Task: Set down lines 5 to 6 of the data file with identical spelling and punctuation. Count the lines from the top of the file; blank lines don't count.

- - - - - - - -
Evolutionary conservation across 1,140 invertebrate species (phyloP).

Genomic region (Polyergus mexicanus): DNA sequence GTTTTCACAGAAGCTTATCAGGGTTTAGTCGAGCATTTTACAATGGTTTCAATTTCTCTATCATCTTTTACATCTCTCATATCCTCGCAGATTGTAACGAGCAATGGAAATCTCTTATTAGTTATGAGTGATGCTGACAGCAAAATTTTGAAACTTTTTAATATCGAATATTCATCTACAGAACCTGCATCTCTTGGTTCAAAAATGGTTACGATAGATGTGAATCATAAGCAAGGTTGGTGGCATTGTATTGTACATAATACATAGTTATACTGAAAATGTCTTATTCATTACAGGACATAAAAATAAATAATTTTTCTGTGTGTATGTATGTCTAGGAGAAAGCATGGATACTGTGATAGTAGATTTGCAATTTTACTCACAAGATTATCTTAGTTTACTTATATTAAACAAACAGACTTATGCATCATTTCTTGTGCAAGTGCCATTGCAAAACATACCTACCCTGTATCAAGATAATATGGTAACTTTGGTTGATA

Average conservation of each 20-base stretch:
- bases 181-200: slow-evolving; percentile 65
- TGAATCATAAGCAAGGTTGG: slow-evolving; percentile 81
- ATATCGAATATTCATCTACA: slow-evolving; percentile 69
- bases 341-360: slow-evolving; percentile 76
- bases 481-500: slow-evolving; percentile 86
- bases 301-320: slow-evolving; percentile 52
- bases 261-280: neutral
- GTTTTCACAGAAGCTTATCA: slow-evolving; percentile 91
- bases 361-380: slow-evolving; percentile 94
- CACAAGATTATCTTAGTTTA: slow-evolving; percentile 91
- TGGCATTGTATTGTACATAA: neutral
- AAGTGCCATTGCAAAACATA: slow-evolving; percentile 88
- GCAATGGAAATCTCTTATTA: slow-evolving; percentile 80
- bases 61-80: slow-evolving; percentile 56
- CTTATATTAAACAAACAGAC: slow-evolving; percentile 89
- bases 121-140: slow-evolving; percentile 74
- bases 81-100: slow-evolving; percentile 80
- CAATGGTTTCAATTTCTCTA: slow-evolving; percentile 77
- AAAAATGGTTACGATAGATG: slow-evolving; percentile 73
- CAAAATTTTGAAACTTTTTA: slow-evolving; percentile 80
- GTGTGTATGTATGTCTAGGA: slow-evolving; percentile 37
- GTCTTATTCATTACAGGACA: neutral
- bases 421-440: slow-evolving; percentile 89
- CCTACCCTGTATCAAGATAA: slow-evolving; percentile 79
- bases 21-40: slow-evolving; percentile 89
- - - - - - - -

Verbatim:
- TGAATCATAAGCAAGGTTGG: slow-evolving; percentile 81
- ATATCGAATATTCATCTACA: slow-evolving; percentile 69